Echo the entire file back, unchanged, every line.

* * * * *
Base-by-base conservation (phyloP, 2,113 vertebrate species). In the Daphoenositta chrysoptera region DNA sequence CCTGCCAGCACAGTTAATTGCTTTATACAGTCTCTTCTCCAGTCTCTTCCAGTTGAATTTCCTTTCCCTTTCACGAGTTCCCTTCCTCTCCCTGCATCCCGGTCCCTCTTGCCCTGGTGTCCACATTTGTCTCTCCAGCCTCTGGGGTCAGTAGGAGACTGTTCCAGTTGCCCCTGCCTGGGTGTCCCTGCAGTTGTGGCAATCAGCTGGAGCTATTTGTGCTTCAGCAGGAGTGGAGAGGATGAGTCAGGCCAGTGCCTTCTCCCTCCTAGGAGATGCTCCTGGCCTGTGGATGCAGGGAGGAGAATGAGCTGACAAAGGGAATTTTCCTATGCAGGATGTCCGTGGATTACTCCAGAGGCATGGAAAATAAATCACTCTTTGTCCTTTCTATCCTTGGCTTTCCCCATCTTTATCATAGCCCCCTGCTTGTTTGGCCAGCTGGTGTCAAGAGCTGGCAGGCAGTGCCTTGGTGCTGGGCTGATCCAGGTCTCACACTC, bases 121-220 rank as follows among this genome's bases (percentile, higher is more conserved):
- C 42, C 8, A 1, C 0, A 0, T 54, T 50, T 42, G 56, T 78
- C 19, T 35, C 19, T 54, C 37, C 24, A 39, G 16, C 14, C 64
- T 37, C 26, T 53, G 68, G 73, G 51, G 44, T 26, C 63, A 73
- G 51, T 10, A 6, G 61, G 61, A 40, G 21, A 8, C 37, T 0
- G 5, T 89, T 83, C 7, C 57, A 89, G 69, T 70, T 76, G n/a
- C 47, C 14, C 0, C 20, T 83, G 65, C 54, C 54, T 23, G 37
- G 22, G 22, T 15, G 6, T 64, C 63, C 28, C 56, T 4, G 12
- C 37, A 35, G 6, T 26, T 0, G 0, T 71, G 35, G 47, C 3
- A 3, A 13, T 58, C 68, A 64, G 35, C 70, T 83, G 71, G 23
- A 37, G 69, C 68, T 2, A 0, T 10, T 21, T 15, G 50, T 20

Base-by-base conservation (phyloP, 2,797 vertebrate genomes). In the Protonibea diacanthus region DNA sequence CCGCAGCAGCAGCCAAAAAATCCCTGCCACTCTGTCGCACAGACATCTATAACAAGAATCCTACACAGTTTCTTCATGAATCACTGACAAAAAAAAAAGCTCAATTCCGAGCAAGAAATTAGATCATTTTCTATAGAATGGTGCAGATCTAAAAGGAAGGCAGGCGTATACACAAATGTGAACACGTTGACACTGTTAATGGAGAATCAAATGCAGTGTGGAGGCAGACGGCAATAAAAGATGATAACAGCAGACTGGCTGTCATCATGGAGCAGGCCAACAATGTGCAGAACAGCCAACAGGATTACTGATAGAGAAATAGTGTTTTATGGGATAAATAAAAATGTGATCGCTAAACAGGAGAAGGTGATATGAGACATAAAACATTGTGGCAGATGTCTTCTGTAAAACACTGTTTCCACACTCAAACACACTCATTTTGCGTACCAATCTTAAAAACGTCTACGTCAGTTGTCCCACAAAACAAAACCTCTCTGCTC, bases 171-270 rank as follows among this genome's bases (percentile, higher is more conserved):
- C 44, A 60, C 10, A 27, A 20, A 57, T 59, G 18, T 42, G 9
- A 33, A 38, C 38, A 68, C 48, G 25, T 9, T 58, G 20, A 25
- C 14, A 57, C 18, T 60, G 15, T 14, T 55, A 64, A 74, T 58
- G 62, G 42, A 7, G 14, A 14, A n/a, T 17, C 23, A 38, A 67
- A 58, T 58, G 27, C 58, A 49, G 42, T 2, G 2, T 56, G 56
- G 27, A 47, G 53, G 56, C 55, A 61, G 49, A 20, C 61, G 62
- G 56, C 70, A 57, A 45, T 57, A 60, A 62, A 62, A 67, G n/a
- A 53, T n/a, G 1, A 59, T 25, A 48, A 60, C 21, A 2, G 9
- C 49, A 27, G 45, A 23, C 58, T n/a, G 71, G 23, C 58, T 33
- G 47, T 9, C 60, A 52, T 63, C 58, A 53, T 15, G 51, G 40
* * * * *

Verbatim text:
Base-by-base conservation (phyloP, 2,113 vertebrate species). In the Daphoenositta chrysoptera region DNA sequence CCTGCCAGCACAGTTAATTGCTTTATACAGTCTCTTCTCCAGTCTCTTCCAGTTGAATTTCCTTTCCCTTTCACGAGTTCCCTTCCTCTCCCTGCATCCCGGTCCCTCTTGCCCTGGTGTCCACATTTGTCTCTCCAGCCTCTGGGGTCAGTAGGAGACTGTTCCAGTTGCCCCTGCCTGGGTGTCCCTGCAGTTGTGGCAATCAGCTGGAGCTATTTGTGCTTCAGCAGGAGTGGAGAGGATGAGTCAGGCCAGTGCCTTCTCCCTCCTAGGAGATGCTCCTGGCCTGTGGATGCAGGGAGGAGAATGAGCTGACAAAGGGAATTTTCCTATGCAGGATGTCCGTGGATTACTCCAGAGGCATGGAAAATAAATCACTCTTTGTCCTTTCTATCCTTGGCTTTCCCCATCTTTATCATAGCCCCCTGCTTGTTTGGCCAGCTGGTGTCAAGAGCTGGCAGGCAGTGCCTTGGTGCTGGGCTGATCCAGGTCTCACACTC, bases 121-220 rank as follows among this genome's bases (percentile, higher is more conserved):
- C 42, C 8, A 1, C 0, A 0, T 54, T 50, T 42, G 56, T 78
- C 19, T 35, C 19, T 54, C 37, C 24, A 39, G 16, C 14, C 64
- T 37, C 26, T 53, G 68, G 73, G 51, G 44, T 26, C 63, A 73
- G 51, T 10, A 6, G 61, G 61, A 40, G 21, A 8, C 37, T 0
- G 5, T 89, T 83, C 7, C 57, A 89, G 69, T 70, T 76, G n/a
- C 47, C 14, C 0, C 20, T 83, G 65, C 54, C 54, T 23, G 37
- G 22, G 22, T 15, G 6, T 64, C 63, C 28, C 56, T 4, G 12
- C 37, A 35, G 6, T 26, T 0, G 0, T 71, G 35, G 47, C 3
- A 3, A 13, T 58, C 68, A 64, G 35, C 70, T 83, G 71, G 23
- A 37, G 69, C 68, T 2, A 0, T 10, T 21, T 15, G 50, T 20

Base-by-base conservation (phyloP, 2,797 vertebrate genomes). In the Protonibea diacanthus region DNA sequence CCGCAGCAGCAGCCAAAAAATCCCTGCCACTCTGTCGCACAGACATCTATAACAAGAATCCTACACAGTTTCTTCATGAATCACTGACAAAAAAAAAAGCTCAATTCCGAGCAAGAAATTAGATCATTTTCTATAGAATGGTGCAGATCTAAAAGGAAGGCAGGCGTATACACAAATGTGAACACGTTGACACTGTTAATGGAGAATCAAATGCAGTGTGGAGGCAGACGGCAATAAAAGATGATAACAGCAGACTGGCTGTCATCATGGAGCAGGCCAACAATGTGCAGAACAGCCAACAGGATTACTGATAGAGAAATAGTGTTTTATGGGATAAATAAAAATGTGATCGCTAAACAGGAGAAGGTGATATGAGACATAAAACATTGTGGCAGATGTCTTCTGTAAAACACTGTTTCCACACTCAAACACACTCATTTTGCGTACCAATCTTAAAAACGTCTACGTCAGTTGTCCCACAAAACAAAACCTCTCTGCTC, bases 171-270 rank as follows among this genome's bases (percentile, higher is more conserved):
- C 44, A 60, C 10, A 27, A 20, A 57, T 59, G 18, T 42, G 9
- A 33, A 38, C 38, A 68, C 48, G 25, T 9, T 58, G 20, A 25
- C 14, A 57, C 18, T 60, G 15, T 14, T 55, A 64, A 74, T 58
- G 62, G 42, A 7, G 14, A 14, A n/a, T 17, C 23, A 38, A 67
- A 58, T 58, G 27, C 58, A 49, G 42, T 2, G 2, T 56, G 56
- G 27, A 47, G 53, G 56, C 55, A 61, G 49, A 20, C 61, G 62
- G 56, C 70, A 57, A 45, T 57, A 60, A 62, A 62, A 67, G n/a
- A 53, T n/a, G 1, A 59, T 25, A 48, A 60, C 21, A 2, G 9
- C 49, A 27, G 45, A 23, C 58, T n/a, G 71, G 23, C 58, T 33
- G 47, T 9, C 60, A 52, T 63, C 58, A 53, T 15, G 51, G 40